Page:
orr hall

Under the new dormitories plan, Orr Hall, as seen on Wednesday, is one of the few existing dorms that is not expected to be demolished.

The Senate voted 22-7 Monday to pass House Bill 293, the legislation aimed at spurring more than $300 million of new dormitories on the University of Wyoming campus.

Before the bill heads to Gov. Mark Gordon’s desk, the House will still need to vote on many of the changes made by the Senate.

One of the most significant changes came Monday, when the Senate voted to eliminate the Legislature’s role in a task force that will oversee the overhaul of UW’s existing dorms.

The Legislature convened a task force in 2018 to plan a financing scheme for the construction.

Some legislators in the Senate have now questioned the usefulness of that task force, including one lawmaker who sat on it: Sen. Tara Nethercott, R-Cheyenne.

Sen. Dave Kinskey, R-Sheridan, has said the task force only “got in the way” of the project and delayed a Level II feasibility study from being completed.

Kinskey’s amendment, which passed the Senate unanimously, would remove four legislators from task force and require the University of Wyoming to organize the committee.

“The task force is going to continue, but the Legislature’s going to get off the train,” Kinskey said.

Kinskey unsuccessfully tried to get the bill further amended to require UW to use Wyoming bond attorneys and banks for the issuance of bonds in the project.

Senate President Drew Perkins, R-Casper, argued against that proposed amendment, saying he wasn’t sure if Wyoming bond attorneys and banks could handle bond issuance of this size.

Perkins said financing for the UW dorms project is likely to consist of two bond issues, each exceeding $100 million.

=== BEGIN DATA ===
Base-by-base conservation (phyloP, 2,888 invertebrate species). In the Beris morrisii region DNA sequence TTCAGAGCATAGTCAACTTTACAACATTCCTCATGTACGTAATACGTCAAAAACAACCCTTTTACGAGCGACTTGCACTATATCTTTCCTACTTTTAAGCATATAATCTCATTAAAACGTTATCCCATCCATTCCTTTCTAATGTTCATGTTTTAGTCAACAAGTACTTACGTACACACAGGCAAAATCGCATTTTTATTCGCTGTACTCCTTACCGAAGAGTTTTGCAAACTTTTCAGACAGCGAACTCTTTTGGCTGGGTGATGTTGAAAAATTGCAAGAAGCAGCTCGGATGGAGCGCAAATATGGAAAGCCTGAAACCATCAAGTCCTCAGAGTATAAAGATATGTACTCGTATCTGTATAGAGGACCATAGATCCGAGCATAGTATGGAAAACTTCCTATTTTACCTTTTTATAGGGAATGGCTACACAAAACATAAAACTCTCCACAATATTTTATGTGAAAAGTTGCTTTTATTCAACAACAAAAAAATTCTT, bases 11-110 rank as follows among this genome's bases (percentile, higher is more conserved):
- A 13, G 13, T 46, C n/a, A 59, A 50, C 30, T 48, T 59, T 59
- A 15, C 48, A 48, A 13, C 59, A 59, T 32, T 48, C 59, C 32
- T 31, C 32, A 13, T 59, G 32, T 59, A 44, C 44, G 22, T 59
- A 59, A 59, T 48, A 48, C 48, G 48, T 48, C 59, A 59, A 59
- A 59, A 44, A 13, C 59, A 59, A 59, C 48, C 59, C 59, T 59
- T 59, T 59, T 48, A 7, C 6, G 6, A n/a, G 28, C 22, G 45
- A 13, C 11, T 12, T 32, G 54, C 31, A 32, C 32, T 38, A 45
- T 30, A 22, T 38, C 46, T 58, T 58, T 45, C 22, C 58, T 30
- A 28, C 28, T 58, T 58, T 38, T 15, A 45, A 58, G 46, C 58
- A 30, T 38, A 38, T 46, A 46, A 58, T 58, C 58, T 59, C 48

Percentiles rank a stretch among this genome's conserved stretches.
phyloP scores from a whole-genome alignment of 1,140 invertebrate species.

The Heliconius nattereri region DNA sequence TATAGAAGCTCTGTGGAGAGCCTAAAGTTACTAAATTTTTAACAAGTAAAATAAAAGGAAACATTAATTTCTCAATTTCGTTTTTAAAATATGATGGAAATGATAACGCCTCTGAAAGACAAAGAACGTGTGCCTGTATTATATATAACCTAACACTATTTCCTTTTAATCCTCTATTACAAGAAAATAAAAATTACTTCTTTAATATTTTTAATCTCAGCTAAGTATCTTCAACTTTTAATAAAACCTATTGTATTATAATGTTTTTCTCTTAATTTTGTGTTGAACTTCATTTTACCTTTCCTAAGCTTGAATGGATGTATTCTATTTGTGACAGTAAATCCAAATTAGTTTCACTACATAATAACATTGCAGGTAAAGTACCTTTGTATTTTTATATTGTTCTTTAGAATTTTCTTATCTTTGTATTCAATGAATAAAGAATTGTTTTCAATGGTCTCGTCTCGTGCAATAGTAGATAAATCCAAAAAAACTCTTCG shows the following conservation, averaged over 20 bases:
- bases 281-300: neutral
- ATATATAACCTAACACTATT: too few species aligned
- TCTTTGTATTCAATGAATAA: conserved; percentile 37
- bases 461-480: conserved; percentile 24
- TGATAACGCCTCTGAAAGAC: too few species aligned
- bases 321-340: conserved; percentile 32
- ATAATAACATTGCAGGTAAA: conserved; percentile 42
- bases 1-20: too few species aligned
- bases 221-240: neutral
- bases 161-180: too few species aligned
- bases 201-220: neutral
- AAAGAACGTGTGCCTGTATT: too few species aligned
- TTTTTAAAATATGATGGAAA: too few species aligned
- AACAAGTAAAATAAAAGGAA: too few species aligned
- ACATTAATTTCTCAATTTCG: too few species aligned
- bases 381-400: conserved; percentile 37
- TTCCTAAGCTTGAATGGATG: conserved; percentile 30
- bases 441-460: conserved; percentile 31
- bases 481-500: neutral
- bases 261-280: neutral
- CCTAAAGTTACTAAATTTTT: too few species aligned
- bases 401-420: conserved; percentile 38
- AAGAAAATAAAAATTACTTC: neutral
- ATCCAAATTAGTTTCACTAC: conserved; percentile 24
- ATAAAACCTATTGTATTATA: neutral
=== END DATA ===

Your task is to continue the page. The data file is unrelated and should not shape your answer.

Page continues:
Kinskey said that common argument against the use of Wyoming contractors is a “self-fulfilling prophecy.”

“As long as we keep shipping it out of state, we’ll never have a bond counsel in Wyoming that can handle it,” Kinskey said.

Other amendments that have been passed by the Senate include the addition of Laramie City Manager Janine Jordan as a member of the task force, the removal of $3.5 million in infrastructure grants to the city of Laramie, and a reduction of a loan from the Legislature to UW.

That loan was originally $88 million in the initial bill and the Senate whittled it down to $10 million.

If the House doesn’t approve the changes, both chambers will need to appoint a conference committee to hash out their differences before the legislative session ends Wednesday.

(3) comments

Brett Glass

Why did the bill go to conference rather than being accepted immediately by the House? Because the author of the bill - one Representative Harshman - protested that the City had been given TOO MUCH OF A VOICE on the task force. This revealed his true intention: to run roughshod over our community without any input from it. Our "representatives" are not representing us at all if they do not kill this bill in conference.

packerpoke

Amen, We are getting sick and tired of being walked all over and .

Brett Glass

Harshman's excuse for excluding the Laramie City Manager is lame. He'll tolerate the presence of unelected UW staff, but not a City Manager who is hired directly by the elected City Council? The real reason Harshman wants to exclude the City Manager is that he wants UW to be able to run roughshod over local residents and neighborhoods without any accountability for its actions.

HB0293 was railroaded through the Legislature. It was introduced at the last minute, never saw discussion in an interim committee where members of the public could comment, and passed late at night - again, without any opportunity for the public to review a final version - by a sleepy Senate that really just wanted to go home. This bill deserves the Governor's veto. Time to call the Governor's office at 777 7434 and ask him to do so.

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